High Plains Journal All Aboard Wheat Harvest


Author Archives: Z Crew

Tracy: Full speed ahead!
Z Crew

Claude, Texas – Good grief! We go from not sure what to do next to full speed ahead! We just completed our sixth consecutive day of being in the field (06/15). 

Last night, I had a few things to catch up on – one being bills that needed to be paid. I had to look at my phone to see what the date was. My brain did this weird little thing when I saw it was the 14th. I felt like I had completely lost a day (or two). It was the strangest feeling. You see, when we’re out here doing what we do, it’s just day after day after day. No reason to really know what the date is until you have to step back in the “normal” world once in a while… like to pay bills.  Continue Reading

Tracy: Joining the party
Z Crew

Claude, Texas – After all the pre-harvest preparations, details taken care of and tears shed, we can finally say we joined the #harvest17 party today (6/10). 

We woke up to a heavy fog again this morning and very cool temps. But, the weatherman had been warning us of the impending heat and wind. It had been decided the night before we would get up early and move our equipment to a 400-acre field west of our current headquarters. By the time we made the move and had everything situated, we hoped the field would be ready to sample.  Continue Reading

Tracy: The Harvester’s Motto
Z Crew

Claude, Texas – We’ve made two test cuts within the past couple of days (6/8 and 6/9). The first result was 20 percent and the second (which was just Thursday) was 17.2 percent. It was 60 degrees this morning. Needless to say, I grabbed the sweatshirt as I headed down the steps to make our morning coffee. Great conditions for humans living in a trailer house but not good wheat cutting weather!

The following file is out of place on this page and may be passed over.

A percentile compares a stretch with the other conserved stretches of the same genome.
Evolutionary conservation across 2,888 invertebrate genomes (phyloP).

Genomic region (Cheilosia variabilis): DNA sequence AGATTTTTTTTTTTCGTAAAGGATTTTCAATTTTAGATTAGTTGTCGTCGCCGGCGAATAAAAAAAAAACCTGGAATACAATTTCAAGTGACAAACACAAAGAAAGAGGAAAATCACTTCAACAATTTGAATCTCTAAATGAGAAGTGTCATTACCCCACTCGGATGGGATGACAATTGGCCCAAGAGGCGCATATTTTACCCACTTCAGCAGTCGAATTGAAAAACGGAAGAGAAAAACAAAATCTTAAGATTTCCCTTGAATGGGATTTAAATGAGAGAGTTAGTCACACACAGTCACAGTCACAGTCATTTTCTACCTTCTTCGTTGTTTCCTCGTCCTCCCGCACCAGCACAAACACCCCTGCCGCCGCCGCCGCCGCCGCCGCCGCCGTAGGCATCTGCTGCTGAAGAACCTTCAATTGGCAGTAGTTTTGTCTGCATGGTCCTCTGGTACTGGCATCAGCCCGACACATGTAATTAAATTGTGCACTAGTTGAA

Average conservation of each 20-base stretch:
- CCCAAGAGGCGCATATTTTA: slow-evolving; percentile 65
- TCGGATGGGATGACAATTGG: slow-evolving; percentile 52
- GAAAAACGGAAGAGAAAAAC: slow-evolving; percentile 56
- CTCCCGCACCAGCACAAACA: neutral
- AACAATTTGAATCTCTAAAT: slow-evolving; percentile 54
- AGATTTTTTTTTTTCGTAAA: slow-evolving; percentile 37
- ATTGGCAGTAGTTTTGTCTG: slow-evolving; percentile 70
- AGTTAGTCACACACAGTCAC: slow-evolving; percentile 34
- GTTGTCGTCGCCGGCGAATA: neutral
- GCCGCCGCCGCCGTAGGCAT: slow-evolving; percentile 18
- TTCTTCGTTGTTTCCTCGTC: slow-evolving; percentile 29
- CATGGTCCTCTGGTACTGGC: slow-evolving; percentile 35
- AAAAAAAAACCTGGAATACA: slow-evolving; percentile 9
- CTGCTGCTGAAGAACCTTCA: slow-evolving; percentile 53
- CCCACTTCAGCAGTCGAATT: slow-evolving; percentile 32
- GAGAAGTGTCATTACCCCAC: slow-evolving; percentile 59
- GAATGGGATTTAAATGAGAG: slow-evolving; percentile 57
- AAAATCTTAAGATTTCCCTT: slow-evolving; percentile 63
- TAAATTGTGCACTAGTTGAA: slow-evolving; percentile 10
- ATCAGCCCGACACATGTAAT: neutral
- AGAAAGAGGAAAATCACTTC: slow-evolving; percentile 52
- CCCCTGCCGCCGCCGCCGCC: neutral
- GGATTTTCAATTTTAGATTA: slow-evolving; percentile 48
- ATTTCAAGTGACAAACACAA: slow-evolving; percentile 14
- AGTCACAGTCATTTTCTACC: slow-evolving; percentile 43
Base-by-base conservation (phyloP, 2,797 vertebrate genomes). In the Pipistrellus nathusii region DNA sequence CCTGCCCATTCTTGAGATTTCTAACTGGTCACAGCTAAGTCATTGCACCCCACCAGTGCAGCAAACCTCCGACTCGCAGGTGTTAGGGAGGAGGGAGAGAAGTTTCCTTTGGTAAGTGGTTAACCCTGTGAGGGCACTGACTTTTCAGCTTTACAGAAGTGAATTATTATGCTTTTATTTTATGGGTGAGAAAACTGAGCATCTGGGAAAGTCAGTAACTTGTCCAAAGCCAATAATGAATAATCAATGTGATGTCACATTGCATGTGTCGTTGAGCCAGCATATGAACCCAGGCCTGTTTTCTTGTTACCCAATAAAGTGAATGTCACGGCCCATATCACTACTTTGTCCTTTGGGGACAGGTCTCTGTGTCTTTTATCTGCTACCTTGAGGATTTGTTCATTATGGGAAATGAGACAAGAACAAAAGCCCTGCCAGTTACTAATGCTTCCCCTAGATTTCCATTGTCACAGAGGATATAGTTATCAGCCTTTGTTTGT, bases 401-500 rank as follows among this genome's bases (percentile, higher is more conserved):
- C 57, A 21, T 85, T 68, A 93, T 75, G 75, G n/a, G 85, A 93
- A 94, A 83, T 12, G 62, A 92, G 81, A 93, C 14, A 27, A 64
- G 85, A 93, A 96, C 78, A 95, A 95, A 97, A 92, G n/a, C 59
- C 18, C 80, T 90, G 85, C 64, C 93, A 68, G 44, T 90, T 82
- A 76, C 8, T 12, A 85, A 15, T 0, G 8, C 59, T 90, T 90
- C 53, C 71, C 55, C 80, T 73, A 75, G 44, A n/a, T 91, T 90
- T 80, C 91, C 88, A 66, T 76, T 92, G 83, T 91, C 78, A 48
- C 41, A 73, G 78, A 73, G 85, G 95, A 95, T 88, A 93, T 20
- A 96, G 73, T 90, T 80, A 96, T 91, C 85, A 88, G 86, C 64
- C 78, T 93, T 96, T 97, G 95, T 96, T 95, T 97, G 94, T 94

Jim’s been tinkering on trucks and the Yellow Beast – mostly just to stay busy (I think), but I know there were some things he put off at home hoping he’d have some time before we got started down here. After taking the first test cut, he realized he had a minor issue with the air conditioning in the combine, so it meant a trip to the New Holland Harvest Support trailer. And… a good excuse to hit the Amarillo Walmart.  Continue Reading

Tracy: Destination… harvest 2017
Z Crew

Claude, Texas – We made it!

It’s always a good feeling after you’ve worked so hard to get to the point of driving out of the yard and pointing the trucks south. The transition of “home, home” and harvest has been solidified, and there’s no going back. The feeling of arriving at your destination, however, is even better! This is especially true if you made it there with little to no issues. We had no issues. Oh…wait…I’m wrong. There was one wheel seal on the Pete that started leaking. Jim noticed it on Monday morning just as we were getting ready to leave Hays, Kansas. Continue Reading

Tracy: Last day of the “home, home” routine
Z Crew

Manley, Nebraska – I have sort of a surreal feeling this morning. It’s the last full day of being “home, home.” Home, home…wondering where that phrase came from? It’s something the girls started years ago. When they talked about “home,” it was the trailer house. When they talked about “home, home,” it was Manley. It’s stuck. And what’s even more interesting…I hear other harvesters refer to their homes in the same way. That’s weird, but it works. Now you know.

I was laying in bed this morning trying to take in all the noise that Callie was creating. She was up early this morning getting ready to go to work – her “normal” routine. Normal is good. Even the most normal of activities should be appreciated and loved. You never know when that “normal” is going to change. And isn’t life all about change? Anyways…I wanted to just lay there and soak it all in because I know once we leave, it won’t be the same when we return. She’ll be back to school and the house will, once again, be quiet. I’ve enjoyed having her home so much. So much!  Continue Reading